February 16, 2012
Letting 3Ls Take the Bar Exam in February?
Arizona's three law schools [University of Arizona, Arizona State, and Phoenix] are asking the Arizona Supreme Court to change its admissions rules to allow law students to take the bar exam in February of their third year.
According to their petition, under their proposal, students wishing to take the February bar during their third year would have to obtain a certification from the law school from which they expect to graduate that the student is currently enrolled in a course of study which, if satisfactorily completed, will result in graduation within 120 days following administration of the bar examination, and that the student otherwise satisfies the law school's certification requirements.
Here’s the story. I would wonder how many 3Ls would find the time to study for the bar during the school year and be ready in time for a February exam.
February 16, 2012 | Permalink
The reduction in cost of legal education is a function of the student dismissing the need to take out a bar study loan while studying for the exam. The benefit is especially clear if the student can somehow wrangle a job offer prior to graduation. Otherwise, the student can still reduce costs by living poorly and hanging a shingle immediately after graduation.
Either way, the idea isn't really too novel, and somewhat hearkens back to the days of formal apprenticeship. If anything, state bar administrators should look to how the medical industry handles licensing, and at least give students more than two opportunities to sit for the bar each year. Maybe that can be the positive outcome from this.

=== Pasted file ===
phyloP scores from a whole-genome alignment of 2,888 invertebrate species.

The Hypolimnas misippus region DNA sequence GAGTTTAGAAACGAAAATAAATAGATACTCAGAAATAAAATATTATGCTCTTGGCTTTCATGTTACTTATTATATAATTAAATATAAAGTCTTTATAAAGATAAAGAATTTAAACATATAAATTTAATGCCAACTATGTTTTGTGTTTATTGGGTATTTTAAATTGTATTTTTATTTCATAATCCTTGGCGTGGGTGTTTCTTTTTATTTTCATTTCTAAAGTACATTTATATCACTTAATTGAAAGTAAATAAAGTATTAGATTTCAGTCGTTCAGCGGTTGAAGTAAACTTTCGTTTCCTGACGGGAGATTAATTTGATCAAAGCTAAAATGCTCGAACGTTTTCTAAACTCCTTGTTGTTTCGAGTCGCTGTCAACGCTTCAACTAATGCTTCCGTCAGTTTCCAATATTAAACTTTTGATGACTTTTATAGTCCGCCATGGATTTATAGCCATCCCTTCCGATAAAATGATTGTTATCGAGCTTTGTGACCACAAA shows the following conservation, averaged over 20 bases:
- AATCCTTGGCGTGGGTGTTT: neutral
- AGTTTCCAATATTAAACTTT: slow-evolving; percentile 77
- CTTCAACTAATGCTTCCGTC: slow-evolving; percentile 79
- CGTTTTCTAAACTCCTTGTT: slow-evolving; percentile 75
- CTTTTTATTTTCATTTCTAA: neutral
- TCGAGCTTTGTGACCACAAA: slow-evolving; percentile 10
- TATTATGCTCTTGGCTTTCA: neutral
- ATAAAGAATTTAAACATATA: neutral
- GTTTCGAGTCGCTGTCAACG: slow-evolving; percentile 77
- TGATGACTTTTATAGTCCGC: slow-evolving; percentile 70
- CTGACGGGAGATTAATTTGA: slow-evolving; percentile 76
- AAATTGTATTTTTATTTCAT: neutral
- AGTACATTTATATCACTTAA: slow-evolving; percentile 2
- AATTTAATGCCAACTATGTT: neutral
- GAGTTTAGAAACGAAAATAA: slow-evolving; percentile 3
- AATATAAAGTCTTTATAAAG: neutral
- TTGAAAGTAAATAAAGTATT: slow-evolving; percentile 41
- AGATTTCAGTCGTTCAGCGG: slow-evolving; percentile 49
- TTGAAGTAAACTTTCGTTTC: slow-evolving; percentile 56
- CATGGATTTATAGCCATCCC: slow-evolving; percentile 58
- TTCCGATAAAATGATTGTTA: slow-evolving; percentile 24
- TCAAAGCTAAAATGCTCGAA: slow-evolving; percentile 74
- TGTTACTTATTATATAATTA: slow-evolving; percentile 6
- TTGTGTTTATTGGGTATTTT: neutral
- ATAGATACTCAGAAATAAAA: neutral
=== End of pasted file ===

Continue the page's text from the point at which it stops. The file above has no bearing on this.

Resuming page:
Do those last few months of procrastination and "3L-itis" really make much of a difference in the development of attorneys? Odds are that if you ask the average attorney, they'll probably give you a resounding "No". In fact, the industry has been pretty outspoken about law schools' failure to properly train graduating lawyers--so instead of watching TV, playing in intramural sports, and going out 3-4 nights per week, these schools are trying to give their student the opportunity to get a head start on their career.
Posted by: Ben M | Feb 17, 2012 9:06:37 AM
They used to allow that in Georgia. It knocks a big hole in the spring semester, because third-year students are foresaking their classwork to cram for the bar exam. Nothing worthwhile can get done until late Fegruary when the bar exam is over.
Posted by: otto | Feb 17, 2012 8:19:19 AM
Has anyone done an empirical study of the impact of taking the MPRE during the third year? Students miss class to take the exam. Students cut back on law school course preparation and assimilation in order to study for the MPRE. What's next? Taking the bar exam during the first year?
Of course there is one advantage. If, and that's a big if, a student passes, then by April or May the student can enter the job market as an admitted attorney. But there are all sorts of disadvantages.
I took a look at the petition. Indeed, the advantage I identified is listed. So, too, is a claim that this change will reduce the student's cost of legal education? HOW? There is nothing suggested about a tuition discount.
Looks to me as though these schools are trying to manufacture some sort of public relations edge through a gimmick that will turn out to be nothing but a trap for the unwary. Yes, students, study for the bar during your third year, watch your grades drop, and find your marketability reduced because your grades are lower.
Posted by: James Edward Maule | Feb 17, 2012 6:10:34 AM